Lazy-i Best of 2012 Sampler
by Tim McMahan, Lazy-i.com
This was the hardest year that I can remember for pulling together a year-end top-10 list. Don’t get me wrong there was plenty of good music last year, but not very many good end-to-end albums. Case in point: It was much easier for me to pull together favorite tracks for the Lazy-i Best of 2012 compilation CD than it was choosing complete albums for the top-10 list. Is that a symptom of an era where people are buying more individual tracks than full albums? I don’t know. I don’t think so.
But interestingly, when I think about the most “complete” thematic albums from this past year, the ones that come to mind don’t have any individual tracks that stand out or that would make sense to include on a sampler. I’m talking about albums like Swans’ The Seer or Godspeed! You Black Emperor’s Allelujah! Don’t Bend! Ascend!, Scott Walker’s Bish Bosch or even Cursive’s I Am Gemini. These are challenging, sit-down records where each track depends on the others to maintain the overall atmosphere.
We all know about the rebirth of vinyl as a re-energized music format. If it really took off, then we’d see more of these thematic “whole” albums. But something tells me if vinyl sales haven’t peaked yet, they soon will. Part of the reason is the price. Those of us who were around before CDs remember paying between $6.99 and $8.99 for new single LPs — a bargain. Today, most new single LPs sell for between $18 and $22. That’s just too much for vinyl to become a truly viable option for anyone except collectors and audiophiles when kids can download the same albums for half as much or as little as $5 on Amazon (when they decide to pay for them at all).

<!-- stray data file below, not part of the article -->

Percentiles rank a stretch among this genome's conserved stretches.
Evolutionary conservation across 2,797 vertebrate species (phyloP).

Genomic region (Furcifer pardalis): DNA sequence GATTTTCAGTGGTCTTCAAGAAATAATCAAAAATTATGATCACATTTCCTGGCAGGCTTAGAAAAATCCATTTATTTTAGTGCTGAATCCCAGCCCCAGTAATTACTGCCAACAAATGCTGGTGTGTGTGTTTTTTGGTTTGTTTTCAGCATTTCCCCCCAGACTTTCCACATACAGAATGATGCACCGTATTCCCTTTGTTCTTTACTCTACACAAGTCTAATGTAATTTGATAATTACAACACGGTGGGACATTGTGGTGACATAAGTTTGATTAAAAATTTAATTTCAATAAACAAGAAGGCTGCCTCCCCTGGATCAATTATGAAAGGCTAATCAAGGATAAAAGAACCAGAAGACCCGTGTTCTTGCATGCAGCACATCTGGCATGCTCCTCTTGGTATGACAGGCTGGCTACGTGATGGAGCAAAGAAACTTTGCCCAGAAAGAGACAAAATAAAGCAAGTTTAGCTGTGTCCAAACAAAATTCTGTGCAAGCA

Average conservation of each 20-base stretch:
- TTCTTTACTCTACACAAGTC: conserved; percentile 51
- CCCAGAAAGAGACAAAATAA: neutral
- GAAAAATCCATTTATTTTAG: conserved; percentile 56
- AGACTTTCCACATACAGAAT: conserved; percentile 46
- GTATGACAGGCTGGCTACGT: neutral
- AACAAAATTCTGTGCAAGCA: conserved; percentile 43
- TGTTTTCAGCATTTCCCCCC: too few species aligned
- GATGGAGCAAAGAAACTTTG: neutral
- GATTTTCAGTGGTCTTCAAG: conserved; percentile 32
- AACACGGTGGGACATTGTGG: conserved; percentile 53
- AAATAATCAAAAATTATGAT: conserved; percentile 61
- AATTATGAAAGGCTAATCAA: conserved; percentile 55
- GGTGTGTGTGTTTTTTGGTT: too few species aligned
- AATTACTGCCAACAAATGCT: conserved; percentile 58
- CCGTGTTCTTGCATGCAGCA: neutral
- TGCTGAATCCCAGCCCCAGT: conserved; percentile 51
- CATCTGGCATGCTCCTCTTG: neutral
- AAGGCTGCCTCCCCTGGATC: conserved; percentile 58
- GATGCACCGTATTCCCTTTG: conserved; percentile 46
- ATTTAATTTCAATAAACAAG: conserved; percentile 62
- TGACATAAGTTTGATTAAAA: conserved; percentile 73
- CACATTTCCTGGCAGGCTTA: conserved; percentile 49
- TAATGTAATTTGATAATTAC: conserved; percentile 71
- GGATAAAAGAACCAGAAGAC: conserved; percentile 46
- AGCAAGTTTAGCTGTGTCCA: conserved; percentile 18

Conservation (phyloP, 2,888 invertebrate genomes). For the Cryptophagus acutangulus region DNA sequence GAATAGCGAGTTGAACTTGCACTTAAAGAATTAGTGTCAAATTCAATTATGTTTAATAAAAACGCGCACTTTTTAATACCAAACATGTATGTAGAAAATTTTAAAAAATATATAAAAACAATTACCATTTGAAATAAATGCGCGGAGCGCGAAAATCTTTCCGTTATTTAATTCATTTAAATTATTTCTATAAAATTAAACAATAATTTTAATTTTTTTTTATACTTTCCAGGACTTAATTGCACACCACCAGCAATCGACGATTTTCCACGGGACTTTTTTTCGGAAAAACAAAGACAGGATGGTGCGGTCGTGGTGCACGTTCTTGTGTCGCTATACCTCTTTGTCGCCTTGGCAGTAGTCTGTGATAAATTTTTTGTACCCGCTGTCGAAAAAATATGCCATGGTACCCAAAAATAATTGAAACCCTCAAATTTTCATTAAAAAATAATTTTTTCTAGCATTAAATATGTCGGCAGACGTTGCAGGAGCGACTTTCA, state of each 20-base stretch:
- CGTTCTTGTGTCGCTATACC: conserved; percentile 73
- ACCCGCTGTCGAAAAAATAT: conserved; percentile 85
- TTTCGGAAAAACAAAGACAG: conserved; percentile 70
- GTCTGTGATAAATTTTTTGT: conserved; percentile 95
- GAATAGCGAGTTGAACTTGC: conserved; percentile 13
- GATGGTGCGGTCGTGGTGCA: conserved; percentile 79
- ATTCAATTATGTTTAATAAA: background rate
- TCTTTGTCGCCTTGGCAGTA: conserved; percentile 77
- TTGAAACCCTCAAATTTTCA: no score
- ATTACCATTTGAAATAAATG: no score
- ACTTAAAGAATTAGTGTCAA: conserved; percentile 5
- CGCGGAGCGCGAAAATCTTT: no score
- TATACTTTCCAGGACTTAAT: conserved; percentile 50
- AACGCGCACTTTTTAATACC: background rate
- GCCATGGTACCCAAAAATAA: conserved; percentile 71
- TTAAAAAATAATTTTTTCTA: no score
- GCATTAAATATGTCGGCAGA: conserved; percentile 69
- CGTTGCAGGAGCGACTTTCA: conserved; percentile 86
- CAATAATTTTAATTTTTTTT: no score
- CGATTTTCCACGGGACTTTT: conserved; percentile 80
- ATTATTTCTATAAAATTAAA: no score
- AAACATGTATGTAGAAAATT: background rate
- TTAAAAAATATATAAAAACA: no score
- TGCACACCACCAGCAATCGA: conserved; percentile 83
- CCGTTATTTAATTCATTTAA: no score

But maybe even more disturbing than format or price is that attention spans have dwindled in this shuffle-mode world. Is it realistic to think that this generation — with all of its media distractions — has the time and patience to sit down and absorb an album like The Seer? I don’t know.
Anyway, with all that in mind, I did manage to pull together my top-10 favorite albums of 2012. Again, these are not the best albums of 2012, rather the ones that I’ve enjoyed the most and will continue to enjoy beyond this year. Here they are:
Icky Blossoms, self titled (Saddle Creek) — When word got out that they were running out to El Lay to record with TV on the Radio’s David Sitek we all knew something was up. The result was a sexy, sassy dance album that rivals The Faint’s finest moments.
Cat Power, Sun (Matador) — Chan Marshall put aside afternoon-light fragment pop for something more upbeat, trippy, tuneful and almost happy, until you listen to the words.
The Intelligence, Everybody’s Got It Easy But Me (In the Red) — The best under-the-radar indie rock collection that’s worth the effort of finding. Not so much garage as refined garage, with a nod toward yesteryear.
Twin Shadow, Confess (4AD) — A dizzying trip back to ’80s electro-pop with a sound that recalls everything from General Public to Fine Young Cannibals to New Order to Peter Gabriel. If you’re gonna steal a style, this is how to do it.
Bob Mould, Silver Age (Merge) — Of all the ’90s heritage acts that released material in ’12 (including Dinosaur Jr. and Sebadoh), Mould’s was the most well thought out, and the most satisfying.
Tilly and the Wall, Heavy Mood (Team Love) — After you get past the B-52′s-flavored opening tracks, it’s as good an (adult) indie rock album as you’re likely to find, with harmony-rich tracks like “Hey Rainbow” and “I Believe in You” that give Azure Ray a run for its money. Looks like our Tilly finally grew up.
PUJOL, Unites States of Being (Saddle Creek) — Proof that Saddle Creek still has a nose for finding new talent (even though Jack White found it first). All his earlier recordings have been leading up to this. Not anthemic, but epic nonetheless.